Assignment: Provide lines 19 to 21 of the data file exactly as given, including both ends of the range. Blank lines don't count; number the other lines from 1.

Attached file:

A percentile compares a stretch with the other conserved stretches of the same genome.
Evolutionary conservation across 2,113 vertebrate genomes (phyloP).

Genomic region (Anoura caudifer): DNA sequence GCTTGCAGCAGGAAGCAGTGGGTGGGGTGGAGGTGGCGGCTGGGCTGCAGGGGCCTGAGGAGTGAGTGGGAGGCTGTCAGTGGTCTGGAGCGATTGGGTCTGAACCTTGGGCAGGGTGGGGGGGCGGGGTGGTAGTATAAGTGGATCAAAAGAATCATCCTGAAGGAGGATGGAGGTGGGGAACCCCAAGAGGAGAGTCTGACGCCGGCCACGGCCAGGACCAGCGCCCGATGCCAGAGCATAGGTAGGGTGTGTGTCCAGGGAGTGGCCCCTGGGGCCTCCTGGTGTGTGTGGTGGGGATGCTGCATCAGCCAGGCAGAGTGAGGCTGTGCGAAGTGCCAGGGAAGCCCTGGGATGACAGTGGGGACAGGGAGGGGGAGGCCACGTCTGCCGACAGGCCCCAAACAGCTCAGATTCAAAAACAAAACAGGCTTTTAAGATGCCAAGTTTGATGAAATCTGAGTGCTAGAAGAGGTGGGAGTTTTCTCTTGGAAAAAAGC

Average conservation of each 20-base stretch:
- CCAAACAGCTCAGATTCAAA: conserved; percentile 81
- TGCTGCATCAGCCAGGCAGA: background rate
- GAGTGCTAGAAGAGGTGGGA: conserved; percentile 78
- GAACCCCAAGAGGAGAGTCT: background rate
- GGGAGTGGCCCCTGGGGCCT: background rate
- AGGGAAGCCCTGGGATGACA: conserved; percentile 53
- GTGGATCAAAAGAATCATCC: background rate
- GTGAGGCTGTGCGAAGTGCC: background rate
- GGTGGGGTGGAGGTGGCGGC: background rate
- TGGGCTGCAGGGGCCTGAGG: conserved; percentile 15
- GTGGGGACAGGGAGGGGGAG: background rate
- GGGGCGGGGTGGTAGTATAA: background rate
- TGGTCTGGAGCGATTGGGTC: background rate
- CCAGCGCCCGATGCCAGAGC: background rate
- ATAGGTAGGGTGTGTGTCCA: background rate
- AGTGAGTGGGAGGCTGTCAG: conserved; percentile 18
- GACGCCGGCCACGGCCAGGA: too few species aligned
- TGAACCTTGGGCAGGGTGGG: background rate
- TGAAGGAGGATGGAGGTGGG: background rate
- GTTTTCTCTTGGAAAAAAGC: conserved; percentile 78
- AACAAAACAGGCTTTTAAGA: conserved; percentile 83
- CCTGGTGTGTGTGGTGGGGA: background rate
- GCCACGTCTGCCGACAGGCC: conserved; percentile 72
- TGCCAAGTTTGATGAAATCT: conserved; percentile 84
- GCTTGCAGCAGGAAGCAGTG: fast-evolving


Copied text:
- ATAGGTAGGGTGTGTGTCCA: background rate
- AGTGAGTGGGAGGCTGTCAG: conserved; percentile 18
- GACGCCGGCCACGGCCAGGA: too few species aligned